An alternative plan that would provide a passage for the South Stream natural gas pipeline through Greece and Turkey has been prepared by Russia, according to a Russian newspaper report.
The article, published by the Vzglyad newspaper on Monday, noted that the Russian firm Gazprom would pursue the alternative plan if Bulgaria continued to obstruct the development of the pipeline project through its territory.
If the alternative plan were implemented by Gazprom, the pipeline would reach its destination, Italy and Austria, through Greece and Turkey, instead of Bulgaria, Serbia, Hungary, and Slovenia, as originally mapped out.
According to the newspaper report, Russian president Vladimir Putin had mentioned the prospect of this alternative route last May during a meeting with journalists.
The newspaper report quoted Turkish Energy Minister Taner Yildiz as saying his country would give the green light for the project’s development through Turkey.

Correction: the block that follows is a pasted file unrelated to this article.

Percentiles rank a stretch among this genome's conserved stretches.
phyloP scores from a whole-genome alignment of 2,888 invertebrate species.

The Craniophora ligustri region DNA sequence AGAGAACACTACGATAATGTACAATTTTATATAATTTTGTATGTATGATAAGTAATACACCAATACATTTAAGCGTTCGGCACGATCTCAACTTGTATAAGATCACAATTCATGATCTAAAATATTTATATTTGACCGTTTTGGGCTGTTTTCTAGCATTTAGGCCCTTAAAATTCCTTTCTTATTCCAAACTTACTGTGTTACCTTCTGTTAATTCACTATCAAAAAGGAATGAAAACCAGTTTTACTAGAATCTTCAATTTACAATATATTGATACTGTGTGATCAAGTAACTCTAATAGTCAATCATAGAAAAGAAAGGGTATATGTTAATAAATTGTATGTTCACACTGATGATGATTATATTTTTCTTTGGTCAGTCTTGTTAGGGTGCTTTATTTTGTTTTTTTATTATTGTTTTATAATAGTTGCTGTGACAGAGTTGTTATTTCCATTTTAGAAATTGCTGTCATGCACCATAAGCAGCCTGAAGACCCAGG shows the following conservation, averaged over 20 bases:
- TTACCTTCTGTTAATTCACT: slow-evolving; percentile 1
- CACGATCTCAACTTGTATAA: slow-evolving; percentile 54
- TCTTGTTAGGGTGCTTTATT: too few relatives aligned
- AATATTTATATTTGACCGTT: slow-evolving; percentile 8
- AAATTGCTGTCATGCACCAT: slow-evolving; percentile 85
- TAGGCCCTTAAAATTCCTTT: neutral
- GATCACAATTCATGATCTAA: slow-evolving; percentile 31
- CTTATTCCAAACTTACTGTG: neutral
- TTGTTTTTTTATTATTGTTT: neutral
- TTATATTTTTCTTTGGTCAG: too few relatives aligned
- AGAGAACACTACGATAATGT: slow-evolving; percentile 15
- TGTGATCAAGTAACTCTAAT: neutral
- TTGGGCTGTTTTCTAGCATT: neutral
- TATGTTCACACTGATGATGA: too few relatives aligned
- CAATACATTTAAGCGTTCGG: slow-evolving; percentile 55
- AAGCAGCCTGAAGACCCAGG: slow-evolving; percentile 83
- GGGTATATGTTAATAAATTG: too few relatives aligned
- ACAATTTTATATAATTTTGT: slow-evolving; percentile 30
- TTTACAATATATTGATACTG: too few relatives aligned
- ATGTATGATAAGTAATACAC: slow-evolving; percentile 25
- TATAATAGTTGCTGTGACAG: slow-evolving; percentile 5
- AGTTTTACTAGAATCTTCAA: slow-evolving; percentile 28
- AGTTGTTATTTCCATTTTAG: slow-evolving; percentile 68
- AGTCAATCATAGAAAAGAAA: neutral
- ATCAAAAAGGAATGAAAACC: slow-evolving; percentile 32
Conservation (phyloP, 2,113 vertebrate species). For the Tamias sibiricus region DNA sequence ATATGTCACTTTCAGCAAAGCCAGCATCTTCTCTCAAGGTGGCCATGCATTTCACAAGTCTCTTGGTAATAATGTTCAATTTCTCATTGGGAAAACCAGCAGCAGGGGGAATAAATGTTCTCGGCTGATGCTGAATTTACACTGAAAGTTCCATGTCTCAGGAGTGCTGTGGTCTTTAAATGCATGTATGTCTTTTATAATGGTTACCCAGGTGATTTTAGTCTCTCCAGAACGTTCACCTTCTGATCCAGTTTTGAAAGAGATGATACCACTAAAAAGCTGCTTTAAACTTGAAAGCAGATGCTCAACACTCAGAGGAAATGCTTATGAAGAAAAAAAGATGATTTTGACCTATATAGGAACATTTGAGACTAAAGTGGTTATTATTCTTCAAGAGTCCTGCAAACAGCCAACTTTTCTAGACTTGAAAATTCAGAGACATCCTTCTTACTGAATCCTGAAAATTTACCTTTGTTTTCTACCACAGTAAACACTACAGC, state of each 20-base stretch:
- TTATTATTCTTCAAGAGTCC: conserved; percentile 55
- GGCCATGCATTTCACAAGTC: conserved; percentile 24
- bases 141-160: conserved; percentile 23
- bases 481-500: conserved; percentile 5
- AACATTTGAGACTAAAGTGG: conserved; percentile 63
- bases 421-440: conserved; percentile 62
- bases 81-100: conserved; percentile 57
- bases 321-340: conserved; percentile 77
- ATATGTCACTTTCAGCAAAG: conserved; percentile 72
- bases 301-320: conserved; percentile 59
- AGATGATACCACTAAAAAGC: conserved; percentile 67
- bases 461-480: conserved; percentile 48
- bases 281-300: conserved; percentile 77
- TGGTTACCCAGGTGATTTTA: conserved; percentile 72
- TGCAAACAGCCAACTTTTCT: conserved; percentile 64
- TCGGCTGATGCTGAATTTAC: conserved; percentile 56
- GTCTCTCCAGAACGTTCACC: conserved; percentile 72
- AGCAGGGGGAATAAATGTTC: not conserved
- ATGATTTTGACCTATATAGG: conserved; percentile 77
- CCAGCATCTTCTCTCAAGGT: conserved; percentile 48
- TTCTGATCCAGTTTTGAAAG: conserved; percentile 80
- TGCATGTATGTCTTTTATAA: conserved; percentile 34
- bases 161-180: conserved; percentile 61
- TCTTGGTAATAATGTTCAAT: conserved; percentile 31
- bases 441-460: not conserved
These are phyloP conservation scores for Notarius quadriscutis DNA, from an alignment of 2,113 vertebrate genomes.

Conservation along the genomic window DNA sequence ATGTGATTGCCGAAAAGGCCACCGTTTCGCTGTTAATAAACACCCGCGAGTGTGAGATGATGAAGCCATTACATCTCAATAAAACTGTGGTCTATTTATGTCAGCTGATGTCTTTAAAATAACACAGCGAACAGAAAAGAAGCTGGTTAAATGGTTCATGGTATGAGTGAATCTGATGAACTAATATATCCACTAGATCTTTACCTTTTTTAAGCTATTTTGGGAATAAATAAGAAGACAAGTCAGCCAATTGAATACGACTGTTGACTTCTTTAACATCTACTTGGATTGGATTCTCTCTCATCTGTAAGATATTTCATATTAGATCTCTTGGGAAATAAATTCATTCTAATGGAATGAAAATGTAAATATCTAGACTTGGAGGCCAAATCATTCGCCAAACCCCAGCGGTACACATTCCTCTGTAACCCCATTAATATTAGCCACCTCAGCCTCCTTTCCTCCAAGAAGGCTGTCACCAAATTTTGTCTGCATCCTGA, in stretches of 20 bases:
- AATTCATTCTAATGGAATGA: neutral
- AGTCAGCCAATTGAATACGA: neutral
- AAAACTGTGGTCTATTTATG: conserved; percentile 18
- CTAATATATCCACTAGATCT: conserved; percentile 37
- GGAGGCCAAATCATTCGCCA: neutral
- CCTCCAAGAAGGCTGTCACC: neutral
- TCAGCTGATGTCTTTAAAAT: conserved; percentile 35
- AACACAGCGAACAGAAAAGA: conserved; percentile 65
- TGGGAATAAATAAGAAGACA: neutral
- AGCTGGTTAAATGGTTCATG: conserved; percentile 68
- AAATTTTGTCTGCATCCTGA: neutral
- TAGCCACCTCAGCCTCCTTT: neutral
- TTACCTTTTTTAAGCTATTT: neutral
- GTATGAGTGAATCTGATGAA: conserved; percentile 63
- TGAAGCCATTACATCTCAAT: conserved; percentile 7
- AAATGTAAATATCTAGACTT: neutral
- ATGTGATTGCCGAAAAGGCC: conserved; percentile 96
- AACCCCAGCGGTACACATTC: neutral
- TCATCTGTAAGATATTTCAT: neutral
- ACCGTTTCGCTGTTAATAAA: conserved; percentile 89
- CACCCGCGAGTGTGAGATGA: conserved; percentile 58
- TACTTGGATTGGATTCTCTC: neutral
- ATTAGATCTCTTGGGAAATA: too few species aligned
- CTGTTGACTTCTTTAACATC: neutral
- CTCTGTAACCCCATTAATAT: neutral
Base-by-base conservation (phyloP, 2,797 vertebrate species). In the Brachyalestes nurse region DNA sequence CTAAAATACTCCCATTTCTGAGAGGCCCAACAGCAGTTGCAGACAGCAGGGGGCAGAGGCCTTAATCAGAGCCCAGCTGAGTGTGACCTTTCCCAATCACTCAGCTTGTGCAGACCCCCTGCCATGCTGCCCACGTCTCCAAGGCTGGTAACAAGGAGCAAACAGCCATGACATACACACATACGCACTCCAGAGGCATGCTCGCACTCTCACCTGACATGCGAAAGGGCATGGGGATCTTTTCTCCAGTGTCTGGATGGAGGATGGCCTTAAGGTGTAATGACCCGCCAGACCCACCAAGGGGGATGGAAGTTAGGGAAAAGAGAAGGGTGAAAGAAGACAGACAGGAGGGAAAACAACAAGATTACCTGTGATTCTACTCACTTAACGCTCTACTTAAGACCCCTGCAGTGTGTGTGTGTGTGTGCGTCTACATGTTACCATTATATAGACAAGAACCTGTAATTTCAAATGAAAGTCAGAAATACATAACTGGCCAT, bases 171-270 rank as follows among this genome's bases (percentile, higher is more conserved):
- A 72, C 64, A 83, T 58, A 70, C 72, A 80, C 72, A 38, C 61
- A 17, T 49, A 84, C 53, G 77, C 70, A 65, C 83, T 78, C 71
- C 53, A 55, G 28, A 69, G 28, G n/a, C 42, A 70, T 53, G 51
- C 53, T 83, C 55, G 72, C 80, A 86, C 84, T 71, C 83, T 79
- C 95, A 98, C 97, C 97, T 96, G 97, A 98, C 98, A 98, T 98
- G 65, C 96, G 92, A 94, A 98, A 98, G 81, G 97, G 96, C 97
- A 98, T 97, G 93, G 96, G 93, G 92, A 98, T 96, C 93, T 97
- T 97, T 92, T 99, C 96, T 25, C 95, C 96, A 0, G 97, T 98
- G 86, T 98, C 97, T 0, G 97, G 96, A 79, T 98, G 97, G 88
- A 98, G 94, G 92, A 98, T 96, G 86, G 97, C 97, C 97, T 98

Despite the prospect of this alternative plan, Russia would prefer to stick to the project’s original route, the newspaper report noted. However, the alternative plan would be pursued if the European Commission did not stop applying pressure on Bulgaria to halt the project’s development, the article supported.
The Bulgarian interim government’s Economy and Energy Minister, Vasil Shtonov, recently ordered Bulgarian Energy Holding to stop all work on the South Stream pipeline project while the European Commission examined whether it complied with EU law, according to an announcement posted onto the ministry’s website. It is the second time Bulgaria has halted work on the project over the last three months.
Should Russia eventually decide to proceed with the alternative pipeline route through Greece and Turkey, the South Stream project’s geographical layout would bear a striking resemblance to the prospective TANAP-TAP (Trans Anatolian-Trans Adriatic gas pipeline) project to transfer Azeri natural gas to Italy via Greece and Turkey.